Serena S Chan is a an Associate Partner with IBM Global Business Services Financial Services Sector in Toronto, Canada. She has over 20 years of Management Consulting experience. Serena has experience helping a diverse range of clients to develop their corporate strategies and implementation, particularly those relating to Enterprise Portal, Content Management, Document Management and Records Management.
She co-authored three IBM Redbooks publications: IBM WebSphere Portal V5 Handbook, Portlet Application Development with IBM WebSphere Portal Toolkit V5 and Working with IBM Records Manager.
Serena holds her Honors Degree in Bachelor of Commerce (H.BCom.) from the University of Toronto and a Master of Science Technology (M.Sc.) in Computer Information degree from the Regis University.
The Securities and Exchange Commission, the New York Stock Exchange and NASD fined 5 broker-dealers for violations of recordkeeping requirements regarding e-mail communications. The firms consented to the imposition of fines totaling $8.25 million, along with a requirement to review their procedures to ensure compliance with record-keeping statues and rules.[1 ]
When is the last time your company reviewed your company's Records Management policies, procedures, and practices against some of the common issues?
Increased regulation and changes to legal statutes and rules have made records management a business necessity for almost every company. Some of the industry drivers include the following:
- Increase in information governance awareness
- Increased government and industry regulation
- Changes in legal procedures and requirements
- Business continuity concerns
How regulations and law come into play
If you look at the legislation landscape of Financial Services sector in Records Management in North America, it is full of very specific requirements about how and where certain records and information must be retained. Unfortunately, there is no single set of rules to follow.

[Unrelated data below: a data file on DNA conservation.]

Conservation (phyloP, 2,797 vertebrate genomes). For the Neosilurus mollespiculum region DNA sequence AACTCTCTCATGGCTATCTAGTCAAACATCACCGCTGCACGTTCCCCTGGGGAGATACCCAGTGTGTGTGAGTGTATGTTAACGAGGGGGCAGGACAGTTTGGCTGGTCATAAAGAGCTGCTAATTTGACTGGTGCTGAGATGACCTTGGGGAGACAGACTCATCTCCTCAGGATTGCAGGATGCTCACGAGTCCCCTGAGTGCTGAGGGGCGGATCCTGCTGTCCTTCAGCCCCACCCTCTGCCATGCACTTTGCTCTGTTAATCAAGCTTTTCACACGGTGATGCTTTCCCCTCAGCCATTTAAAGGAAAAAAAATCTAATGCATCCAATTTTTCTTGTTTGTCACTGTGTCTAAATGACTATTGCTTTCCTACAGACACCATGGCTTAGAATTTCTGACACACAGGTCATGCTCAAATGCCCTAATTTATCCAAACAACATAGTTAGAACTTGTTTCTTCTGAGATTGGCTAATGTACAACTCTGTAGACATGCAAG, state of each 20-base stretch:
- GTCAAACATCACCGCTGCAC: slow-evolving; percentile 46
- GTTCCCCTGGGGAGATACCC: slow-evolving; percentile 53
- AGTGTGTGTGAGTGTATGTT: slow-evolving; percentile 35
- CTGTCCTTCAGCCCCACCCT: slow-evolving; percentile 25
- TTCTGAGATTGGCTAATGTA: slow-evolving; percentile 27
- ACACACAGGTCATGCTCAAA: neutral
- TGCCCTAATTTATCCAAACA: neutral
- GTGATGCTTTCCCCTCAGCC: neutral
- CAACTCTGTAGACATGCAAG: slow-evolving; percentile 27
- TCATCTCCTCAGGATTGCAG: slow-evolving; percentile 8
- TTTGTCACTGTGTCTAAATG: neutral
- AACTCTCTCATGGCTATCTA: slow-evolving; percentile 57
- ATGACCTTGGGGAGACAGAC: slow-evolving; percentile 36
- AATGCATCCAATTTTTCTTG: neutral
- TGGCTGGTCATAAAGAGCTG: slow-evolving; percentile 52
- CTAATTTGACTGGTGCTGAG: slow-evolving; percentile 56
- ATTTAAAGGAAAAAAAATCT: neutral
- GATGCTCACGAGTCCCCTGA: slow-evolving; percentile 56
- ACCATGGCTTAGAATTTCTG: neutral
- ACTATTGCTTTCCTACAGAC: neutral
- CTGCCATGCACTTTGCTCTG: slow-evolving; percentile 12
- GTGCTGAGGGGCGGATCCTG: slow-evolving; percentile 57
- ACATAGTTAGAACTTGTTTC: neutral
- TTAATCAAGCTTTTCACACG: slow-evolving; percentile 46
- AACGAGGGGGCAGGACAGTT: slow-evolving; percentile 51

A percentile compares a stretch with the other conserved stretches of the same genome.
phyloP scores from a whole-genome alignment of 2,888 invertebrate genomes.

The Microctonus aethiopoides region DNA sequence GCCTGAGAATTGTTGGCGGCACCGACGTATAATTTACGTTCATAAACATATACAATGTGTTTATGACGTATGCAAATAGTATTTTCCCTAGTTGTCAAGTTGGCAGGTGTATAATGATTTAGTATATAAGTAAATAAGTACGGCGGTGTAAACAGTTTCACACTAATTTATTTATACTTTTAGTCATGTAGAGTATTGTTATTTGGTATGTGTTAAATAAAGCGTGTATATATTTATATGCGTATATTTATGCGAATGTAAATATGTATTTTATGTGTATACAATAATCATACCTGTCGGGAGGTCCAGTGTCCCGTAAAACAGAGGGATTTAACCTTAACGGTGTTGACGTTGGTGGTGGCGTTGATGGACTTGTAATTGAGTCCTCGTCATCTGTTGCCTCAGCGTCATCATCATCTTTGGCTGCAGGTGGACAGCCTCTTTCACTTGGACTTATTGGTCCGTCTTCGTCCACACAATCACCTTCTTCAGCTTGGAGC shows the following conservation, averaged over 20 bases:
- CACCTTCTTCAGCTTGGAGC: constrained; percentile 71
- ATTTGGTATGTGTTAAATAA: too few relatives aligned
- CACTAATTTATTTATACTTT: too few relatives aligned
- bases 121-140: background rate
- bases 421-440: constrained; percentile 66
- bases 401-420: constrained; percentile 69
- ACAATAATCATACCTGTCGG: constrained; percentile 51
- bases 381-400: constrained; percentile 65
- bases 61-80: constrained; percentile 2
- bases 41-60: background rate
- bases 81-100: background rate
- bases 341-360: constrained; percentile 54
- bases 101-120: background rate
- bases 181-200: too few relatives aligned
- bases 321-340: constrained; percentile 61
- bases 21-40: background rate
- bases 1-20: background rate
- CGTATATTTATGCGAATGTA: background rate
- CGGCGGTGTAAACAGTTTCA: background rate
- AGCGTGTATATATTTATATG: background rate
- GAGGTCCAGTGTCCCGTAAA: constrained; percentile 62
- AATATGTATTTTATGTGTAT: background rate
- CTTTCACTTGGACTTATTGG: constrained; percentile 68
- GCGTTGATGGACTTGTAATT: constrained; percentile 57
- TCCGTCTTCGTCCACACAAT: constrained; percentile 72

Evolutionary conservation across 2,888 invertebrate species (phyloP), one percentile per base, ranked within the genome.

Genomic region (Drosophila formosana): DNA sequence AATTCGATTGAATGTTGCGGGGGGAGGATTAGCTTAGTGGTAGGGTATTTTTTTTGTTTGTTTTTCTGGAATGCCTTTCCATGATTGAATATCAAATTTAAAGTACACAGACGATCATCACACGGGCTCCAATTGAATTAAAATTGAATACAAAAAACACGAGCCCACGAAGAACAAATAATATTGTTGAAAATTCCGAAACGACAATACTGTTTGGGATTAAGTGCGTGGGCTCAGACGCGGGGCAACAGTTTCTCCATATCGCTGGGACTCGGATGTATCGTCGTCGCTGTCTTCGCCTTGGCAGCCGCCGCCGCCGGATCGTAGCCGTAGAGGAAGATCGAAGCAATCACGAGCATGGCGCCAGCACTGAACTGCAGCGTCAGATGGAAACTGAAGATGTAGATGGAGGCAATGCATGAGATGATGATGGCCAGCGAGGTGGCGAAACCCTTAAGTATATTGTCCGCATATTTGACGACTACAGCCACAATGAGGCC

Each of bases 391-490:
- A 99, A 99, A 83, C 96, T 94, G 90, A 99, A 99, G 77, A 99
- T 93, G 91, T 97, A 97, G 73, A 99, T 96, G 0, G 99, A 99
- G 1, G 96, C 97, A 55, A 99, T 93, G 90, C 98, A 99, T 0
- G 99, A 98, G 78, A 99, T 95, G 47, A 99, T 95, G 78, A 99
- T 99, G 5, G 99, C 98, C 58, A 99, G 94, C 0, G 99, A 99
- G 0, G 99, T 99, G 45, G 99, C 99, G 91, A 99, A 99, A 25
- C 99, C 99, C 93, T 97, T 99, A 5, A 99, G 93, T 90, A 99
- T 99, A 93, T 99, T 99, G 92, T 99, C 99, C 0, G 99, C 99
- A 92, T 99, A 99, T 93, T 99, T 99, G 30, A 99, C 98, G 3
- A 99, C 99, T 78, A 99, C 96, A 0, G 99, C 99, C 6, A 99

The following are some U.S. pertinent legislation or requirements requiring financial institutions to secure records.
The selected following are pertaining to Securities Trading:
- Securities Exchange Act (SEA) 1934
SEC Act of 1934 for broker-dealers and transfer agents section 17a requires securities brokers, dealers, investment companies, financial advisers, and transfer agents to keep records of electronic interoffice communications and communications with customers.
Sec. 240.17a-1 Recordkeeping rule for national securities exchanges, national securities associations, registered clearing agencies and the Municipal Securities Rulemaking Board.
Sec. 240.17a-2 Recordkeeping requirements relating to stabilizing activities.
Sec. 240.17a-3 Records to be made by certain exchange members, brokers and dealers.
Note: 17a-3 requires that all members of a national securities exchange, including all brokers and dealers, must keep current variety of books and records that relate to their businesses.
Sec. 240.17a-4 Records to be preserved by certain exchange members, brokers and dealers.
Note: 17a-4 requires some records that must be retained by brokers and dealers must be preserved for at least six years, the first two years in an easily accessible place, while other records must be retained for at least three years, the first two years in an easily accessible place.
Note: 17a-4 requires broker-dealers to maintain records electronically using a digital storage medium that preserves the records exclusively in a non-rewriteable, non-erasable format.
Sec. 240.17f-1 Requirements for reporting and inquiry with respect to missing, lost, counterfeit or stolen securities.
Sec. 240.17f-2 Fingerprinting of securities industry personnel.
Sec. 240.17h-1T Risk assessment recordkeeping requirements for associated persons of brokers and dealers.
Sec. 240.17Ad-6 Recordkeeping.
Sec. 240.17Ad-7 Record retention.
Sec. 240.17Ad-11 Reports regarding aged record differences, buy-ins and failure to post certificate detail to master security holder and subsidiary files.
Sec. 240.17Ad-15 Signature guarantees.
- Investment Company Act (IC) 1940
Sec. 270.31a-1 Records to be maintained by registered investment companies, certain majority-owned subsidiaries thereof, and other persons having transactions with registered investment companies
Sec. 270.31a-2 Records to be preserved by registered investment companies, certain majority-owned subsidiaries thereof, and other persons having transactions with registered investment companies